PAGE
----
Fragmented front against Zanu (PF) means delay of victory

A South African once quipped that if you lock five Zimbabweans in one room and force them to form a political party, they would come up with five different movements. Zimbabwean political parties, in their quest to usher in a new democratic dispensation in Zimbabwe, are shooting themselves in the foot by failing to form a united a front.

Blessing Vava: fragmented opposition will once again give power to Mugabe.
Blessing Vava: fragmented opposition will once again give power to Mugabe.

Why can they not learn from Raila Odinga’s experience?

It is worrying that the two MDC formations led by Morgan Tsvangirai and Welshman Ncube, to start with, do not see, or are conveniently blind to, the need to form a ‘Rainbow Coalition’ against Zanu (PF).

Granted, they have their own differences, mostly selfish. But politics is about compromises.

Ncube chooses to preoccupy himself with his own theory that Tsvangirai is uneducated, while the MDC-T leader is more comfortable labelling his erstwhile Secretary General a Zanu (PF) extension.

Meanwhile, the Mthwakazi Liberation Front is busy banging its knobkerries on Facebook, insulting MDC-T supporters, while the party has become victim to the Zanu (PF) legacy of factionalism – with the reported formation of a splinter, the Mthwakazi National Party.

The MDC, which started off on a very promising note in 1999, now has a nauseating plethora of surnames—MDC-T, MDC-M, then MDC-N and, well, MDC99.

On the other hand, Simba Makoni, who gave Zimbabweans much hope when he broke away from Zanu (PF) before the 2008 general elections, refused to join hands with Morgan Tsvangirai, apparently because he felt he was too smart for that.

Tsvangirai himself would not hear of Makoni coming on board as a political associate, for whatever reasons. Imagine what Makoni’s 8 percent in the presidential vote would have done for Zimbabwe if it had combined with Tsvangirai’s 47 percent.

Zimbabwe would definitely be different today. The hundreds who died in the 2008 post-election violence would still be alive today and the thousands hounded out would be at home helping re-develop the country.

With another election looming, there seems to be no evidence of Mugabe’s opponents having learnt a lesson. It is puzzling to us mere mortals why these politicians do not see the advantage of pooling their resources together.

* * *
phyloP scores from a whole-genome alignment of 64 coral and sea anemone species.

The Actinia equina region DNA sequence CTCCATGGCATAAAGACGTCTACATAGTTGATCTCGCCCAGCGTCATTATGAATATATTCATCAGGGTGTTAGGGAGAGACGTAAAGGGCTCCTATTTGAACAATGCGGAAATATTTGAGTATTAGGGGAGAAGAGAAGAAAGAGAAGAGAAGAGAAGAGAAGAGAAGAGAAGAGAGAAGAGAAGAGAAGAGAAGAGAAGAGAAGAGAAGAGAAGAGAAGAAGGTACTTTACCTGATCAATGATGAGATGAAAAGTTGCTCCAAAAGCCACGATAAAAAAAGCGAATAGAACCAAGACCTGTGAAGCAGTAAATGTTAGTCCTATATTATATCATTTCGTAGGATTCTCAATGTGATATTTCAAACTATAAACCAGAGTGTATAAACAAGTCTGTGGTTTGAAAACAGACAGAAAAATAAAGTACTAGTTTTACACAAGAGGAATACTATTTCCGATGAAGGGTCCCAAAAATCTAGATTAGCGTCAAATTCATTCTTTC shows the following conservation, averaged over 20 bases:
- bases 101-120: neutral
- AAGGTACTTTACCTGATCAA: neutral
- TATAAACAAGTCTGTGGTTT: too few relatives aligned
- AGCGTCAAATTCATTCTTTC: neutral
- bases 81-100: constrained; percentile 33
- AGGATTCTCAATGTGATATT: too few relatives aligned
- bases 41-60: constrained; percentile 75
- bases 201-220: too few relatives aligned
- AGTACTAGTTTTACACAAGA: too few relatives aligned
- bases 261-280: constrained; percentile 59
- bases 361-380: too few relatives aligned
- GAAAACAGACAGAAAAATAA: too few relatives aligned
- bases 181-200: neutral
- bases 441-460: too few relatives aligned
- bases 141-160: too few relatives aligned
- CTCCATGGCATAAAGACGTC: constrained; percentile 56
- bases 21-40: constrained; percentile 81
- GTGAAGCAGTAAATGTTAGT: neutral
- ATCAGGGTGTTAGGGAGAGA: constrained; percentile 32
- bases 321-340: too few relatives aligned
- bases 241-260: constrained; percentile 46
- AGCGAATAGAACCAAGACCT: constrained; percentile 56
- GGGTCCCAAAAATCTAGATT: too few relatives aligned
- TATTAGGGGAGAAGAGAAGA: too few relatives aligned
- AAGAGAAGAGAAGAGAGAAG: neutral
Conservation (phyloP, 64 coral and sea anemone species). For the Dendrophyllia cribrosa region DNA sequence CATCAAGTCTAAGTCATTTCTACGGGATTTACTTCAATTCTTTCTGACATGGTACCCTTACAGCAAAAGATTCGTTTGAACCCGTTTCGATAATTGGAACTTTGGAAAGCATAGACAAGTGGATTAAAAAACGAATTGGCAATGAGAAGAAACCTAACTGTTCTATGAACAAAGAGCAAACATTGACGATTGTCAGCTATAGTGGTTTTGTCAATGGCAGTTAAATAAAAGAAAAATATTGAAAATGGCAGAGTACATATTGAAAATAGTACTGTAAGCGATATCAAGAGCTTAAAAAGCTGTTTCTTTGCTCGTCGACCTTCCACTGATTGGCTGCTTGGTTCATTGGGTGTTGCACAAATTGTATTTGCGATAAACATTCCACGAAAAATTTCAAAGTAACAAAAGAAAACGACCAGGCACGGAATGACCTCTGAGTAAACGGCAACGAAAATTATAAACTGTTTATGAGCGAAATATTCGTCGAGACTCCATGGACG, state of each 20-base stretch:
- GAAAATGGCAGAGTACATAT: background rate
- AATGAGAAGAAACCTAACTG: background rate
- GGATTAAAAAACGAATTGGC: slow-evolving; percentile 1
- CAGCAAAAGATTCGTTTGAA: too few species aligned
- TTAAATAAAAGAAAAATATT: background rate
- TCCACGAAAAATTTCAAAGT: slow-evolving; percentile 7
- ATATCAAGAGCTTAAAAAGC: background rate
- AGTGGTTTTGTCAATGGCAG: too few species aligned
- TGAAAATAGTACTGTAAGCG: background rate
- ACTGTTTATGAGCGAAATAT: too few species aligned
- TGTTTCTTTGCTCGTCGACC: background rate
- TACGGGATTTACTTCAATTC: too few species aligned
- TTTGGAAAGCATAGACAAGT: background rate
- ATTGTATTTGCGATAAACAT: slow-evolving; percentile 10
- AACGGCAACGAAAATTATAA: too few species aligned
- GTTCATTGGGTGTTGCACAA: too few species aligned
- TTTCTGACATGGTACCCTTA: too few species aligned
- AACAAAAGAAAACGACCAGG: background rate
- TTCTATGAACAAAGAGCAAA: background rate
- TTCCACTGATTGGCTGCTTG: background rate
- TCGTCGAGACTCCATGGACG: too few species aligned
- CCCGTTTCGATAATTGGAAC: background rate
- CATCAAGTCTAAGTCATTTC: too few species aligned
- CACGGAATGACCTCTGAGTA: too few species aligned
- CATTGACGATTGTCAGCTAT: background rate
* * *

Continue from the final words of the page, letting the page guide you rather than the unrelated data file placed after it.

A close study of Kenya’s history towards democracy—not there yet of course—reveals that there is strength in numbers.

Odinga participated in the Rainbow Coalition against Mwai Kibaki and, as we all know now, won. It is of course regrettable that Kibaki would not let go, hence the compromise government.

At a recent meeting in Johannesburg, it was clear that a coalition against a sitting government is effective. The ANC provides an interesting case. Political parties and military entities united against one enemy, apartheid, and succeeded in bringing majority rule to the country. Zimbabweans know who their enemy is, but the tragedy that marks their push for real liberation is self-interest. Ironically, even among the forces that are working towards democratisation, there is polarisation.

“The levels of polarisation hogging our political landscape is sad to say the least. Instead of these guys uniting for a common purpose in dislodging Zanu (PF)’s 32 year grip on power, they are busy fighting amongst themselves,” said political analyst, Blessing Vava, recently.

“If you closely look at the differences, you can notice that it is mainly driven by personal vendettas rather than an ideological resolve to pursue the democratic agenda,” added Vava.

He warned that a fragmented Zanu (PF) opposition would once again give power to Mugabe and Zanu (PF) on a silver platter.

“The moment we go for another poll with a fragmented opposition, the results are likely to be the same as we witnessed in the previous polls – crucial votes will be distributed among the various opposition parties and the result will not be enough to boot out Zanu (PF),” said Vava.

Post published in: Analysis
  1. Smart Tembo

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